11. Are coaches considered part of the team? There's a reason they wear a uniform at FED and above. Many LL Majors players are probably smarter than you think. I was watching a game, R1 with 1 out, hard ground ball hit right to F3, he touches the base and throws to 2B, F6 steps on the base and runs in, flipping the ball to the mound, BU calls R1 out. R1 says he was never tagged. BU says he was out on the force. R1 says there was no force, runner was out at first. BU looks very confused. PU overturns and calls him safe. Most of the defensive players, stayed on the field, as they knew he was safe. Both F1 and F4 were yelling, "you gotta make the tag!" during the play. Both BU and F6 looked like they wanted to disappear. The best part was F5 explaining what happened to the defensive coach, who kept insisting there was a force. I had worked a majors game with R1 and R2 and no outs. Short fly to F3 in foul territory. Both runners go on the hit. F3 makes the catch, flips it to F1, standing on 1B, who fires it to F6 on 2B. Triple play. I didn't need a verbal explanation, their intent was crystal clear. The offensive coach did need an explanation, as he thought all foul balls were dead. The question in your scenario, was F5 confused because he was waiting for a call that didn't happen, or because he didn't know what he was doing?
  12. Mister B

    Last batted out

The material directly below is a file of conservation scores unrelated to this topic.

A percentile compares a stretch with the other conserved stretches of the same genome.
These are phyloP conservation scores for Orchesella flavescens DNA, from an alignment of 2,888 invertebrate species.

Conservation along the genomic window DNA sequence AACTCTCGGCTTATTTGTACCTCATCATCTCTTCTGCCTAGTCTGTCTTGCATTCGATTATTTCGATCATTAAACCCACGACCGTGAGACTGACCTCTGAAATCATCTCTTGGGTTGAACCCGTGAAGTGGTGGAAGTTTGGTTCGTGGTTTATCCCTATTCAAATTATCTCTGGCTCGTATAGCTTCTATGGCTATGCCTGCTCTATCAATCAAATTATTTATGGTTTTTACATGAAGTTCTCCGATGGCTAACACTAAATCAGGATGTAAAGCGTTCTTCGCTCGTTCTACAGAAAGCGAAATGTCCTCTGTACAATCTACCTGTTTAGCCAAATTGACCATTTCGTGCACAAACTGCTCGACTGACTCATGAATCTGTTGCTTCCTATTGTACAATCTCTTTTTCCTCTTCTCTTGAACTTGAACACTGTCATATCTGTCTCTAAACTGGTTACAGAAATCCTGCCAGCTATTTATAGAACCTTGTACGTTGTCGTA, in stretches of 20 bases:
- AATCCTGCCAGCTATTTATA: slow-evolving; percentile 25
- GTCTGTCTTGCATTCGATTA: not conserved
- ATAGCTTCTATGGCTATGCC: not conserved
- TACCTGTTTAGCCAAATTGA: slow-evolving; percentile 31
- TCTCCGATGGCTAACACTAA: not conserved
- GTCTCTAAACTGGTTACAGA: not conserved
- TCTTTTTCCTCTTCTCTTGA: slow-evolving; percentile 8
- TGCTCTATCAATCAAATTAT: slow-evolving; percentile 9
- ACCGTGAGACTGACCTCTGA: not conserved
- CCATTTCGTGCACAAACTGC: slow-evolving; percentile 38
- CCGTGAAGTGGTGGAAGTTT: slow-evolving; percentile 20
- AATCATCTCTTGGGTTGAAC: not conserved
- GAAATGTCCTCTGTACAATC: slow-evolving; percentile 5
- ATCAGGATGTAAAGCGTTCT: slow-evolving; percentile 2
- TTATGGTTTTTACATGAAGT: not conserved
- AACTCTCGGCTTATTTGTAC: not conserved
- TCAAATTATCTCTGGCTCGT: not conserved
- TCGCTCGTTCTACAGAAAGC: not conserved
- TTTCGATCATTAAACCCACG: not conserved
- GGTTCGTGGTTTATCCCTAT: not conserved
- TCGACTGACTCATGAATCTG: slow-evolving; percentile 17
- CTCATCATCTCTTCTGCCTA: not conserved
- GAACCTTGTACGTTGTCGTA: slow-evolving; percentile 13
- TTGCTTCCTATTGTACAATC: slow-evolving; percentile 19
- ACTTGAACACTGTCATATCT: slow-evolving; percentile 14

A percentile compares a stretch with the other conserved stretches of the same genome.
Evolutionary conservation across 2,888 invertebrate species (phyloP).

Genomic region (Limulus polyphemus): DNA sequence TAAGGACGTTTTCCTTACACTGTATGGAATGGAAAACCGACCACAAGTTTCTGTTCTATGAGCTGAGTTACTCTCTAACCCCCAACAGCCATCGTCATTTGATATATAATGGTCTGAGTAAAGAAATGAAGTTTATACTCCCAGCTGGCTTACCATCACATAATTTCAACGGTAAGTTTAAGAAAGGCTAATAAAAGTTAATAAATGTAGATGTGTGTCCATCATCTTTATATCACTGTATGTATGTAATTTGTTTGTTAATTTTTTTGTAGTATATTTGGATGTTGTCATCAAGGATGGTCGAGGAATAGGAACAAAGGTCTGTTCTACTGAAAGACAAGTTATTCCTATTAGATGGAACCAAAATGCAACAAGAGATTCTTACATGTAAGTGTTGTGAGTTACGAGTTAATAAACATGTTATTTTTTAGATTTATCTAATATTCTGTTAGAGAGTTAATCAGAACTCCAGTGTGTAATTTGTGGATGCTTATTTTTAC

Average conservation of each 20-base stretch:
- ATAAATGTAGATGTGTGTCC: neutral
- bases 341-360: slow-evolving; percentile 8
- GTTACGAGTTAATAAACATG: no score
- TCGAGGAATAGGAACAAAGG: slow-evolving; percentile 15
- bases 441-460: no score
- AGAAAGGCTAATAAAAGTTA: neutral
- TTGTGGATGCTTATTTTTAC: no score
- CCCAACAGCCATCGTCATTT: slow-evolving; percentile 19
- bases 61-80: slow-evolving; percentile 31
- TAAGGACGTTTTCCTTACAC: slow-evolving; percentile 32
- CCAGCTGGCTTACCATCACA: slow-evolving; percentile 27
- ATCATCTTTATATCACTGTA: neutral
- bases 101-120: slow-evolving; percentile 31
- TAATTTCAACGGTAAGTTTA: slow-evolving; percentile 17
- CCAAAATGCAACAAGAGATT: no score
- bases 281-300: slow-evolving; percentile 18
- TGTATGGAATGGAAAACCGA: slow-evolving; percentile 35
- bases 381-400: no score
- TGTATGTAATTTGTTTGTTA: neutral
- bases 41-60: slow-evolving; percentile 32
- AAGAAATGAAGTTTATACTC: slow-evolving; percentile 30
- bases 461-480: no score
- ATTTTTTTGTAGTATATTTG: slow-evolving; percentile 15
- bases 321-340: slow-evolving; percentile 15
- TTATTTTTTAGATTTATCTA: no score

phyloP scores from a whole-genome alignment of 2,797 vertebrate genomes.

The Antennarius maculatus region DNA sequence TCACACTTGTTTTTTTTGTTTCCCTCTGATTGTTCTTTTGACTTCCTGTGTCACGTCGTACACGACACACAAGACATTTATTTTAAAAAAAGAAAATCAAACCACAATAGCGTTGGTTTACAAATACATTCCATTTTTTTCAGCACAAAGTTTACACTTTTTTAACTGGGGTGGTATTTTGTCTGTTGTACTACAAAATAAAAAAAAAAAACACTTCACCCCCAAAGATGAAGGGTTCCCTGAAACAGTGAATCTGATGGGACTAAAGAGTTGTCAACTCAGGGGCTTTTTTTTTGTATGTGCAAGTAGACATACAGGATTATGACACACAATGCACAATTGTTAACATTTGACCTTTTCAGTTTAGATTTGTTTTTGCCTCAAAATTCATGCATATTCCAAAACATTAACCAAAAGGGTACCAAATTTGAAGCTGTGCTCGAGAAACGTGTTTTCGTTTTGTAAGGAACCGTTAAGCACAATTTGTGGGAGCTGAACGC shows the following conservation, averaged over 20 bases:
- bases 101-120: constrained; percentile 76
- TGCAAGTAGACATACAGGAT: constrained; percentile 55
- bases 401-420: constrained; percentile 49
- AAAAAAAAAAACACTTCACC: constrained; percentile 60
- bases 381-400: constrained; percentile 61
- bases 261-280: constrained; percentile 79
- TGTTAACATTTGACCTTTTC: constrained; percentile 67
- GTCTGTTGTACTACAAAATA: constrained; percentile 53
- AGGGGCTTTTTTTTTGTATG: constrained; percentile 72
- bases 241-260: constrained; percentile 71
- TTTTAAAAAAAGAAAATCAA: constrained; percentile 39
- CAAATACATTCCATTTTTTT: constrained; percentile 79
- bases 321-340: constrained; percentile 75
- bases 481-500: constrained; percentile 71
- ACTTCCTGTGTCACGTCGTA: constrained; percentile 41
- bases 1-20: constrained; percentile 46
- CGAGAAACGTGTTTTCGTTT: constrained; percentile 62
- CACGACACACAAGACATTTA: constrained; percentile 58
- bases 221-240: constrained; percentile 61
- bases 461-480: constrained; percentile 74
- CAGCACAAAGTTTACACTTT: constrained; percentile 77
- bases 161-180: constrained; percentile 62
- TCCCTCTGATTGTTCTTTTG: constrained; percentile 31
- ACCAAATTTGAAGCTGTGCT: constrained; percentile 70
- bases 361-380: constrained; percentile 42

Because he was the last to complete an at bat and make an out. Because he wasn't out. Okay, I'll amend my initial answer. The last batter to complete an at bat and be called out or complete his at bat on or just prior to the third out. R1 and R2 with 2 outs, R2 gets picked off for the third out. R1 would be the last batted out.
  13. The fielder had his foot blocking the front half of the base. There was more than enough room to get back. One of the runners got back standing up. No fancy swim move needed.
  14. Mister B

    Last batted out

    I would assume by the name, it was the last batter to complete an at bat and was called out. So, if there were no outs and R1, B/R rips a line drive to F3, who catches it, and then touches 1B for a double play on R1, who didn't make it back in time. So even though R1 was the last out, the B/R was the last batted out. R1 and R2, B5 is up, B4 was a K. B5 grounds into a FC at 3B. B4 is the last batted out. If there were no outs, R2 would be the last batted out.
  15. Mister B

    Runner Interference

    What if the infield moves into the grass?